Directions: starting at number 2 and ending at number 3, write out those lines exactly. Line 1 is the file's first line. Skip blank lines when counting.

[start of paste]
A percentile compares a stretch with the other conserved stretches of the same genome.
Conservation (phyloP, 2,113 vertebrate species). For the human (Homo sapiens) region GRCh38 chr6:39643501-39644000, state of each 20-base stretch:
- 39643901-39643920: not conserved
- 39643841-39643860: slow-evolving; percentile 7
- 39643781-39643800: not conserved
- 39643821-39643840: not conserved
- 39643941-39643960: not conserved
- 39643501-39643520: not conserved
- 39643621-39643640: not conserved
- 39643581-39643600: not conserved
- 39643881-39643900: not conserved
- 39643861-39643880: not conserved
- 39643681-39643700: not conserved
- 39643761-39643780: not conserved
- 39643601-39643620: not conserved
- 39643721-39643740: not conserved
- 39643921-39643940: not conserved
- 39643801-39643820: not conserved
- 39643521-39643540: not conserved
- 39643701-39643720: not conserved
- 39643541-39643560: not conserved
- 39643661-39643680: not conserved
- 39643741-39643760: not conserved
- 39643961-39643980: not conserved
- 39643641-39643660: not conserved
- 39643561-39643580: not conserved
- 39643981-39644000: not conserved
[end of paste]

Conservation (phyloP, 2,113 vertebrate species). For the human (Homo sapiens) region GRCh38 chr6:39643501-39644000, state of each 20-base stretch:
- 39643901-39643920: not conserved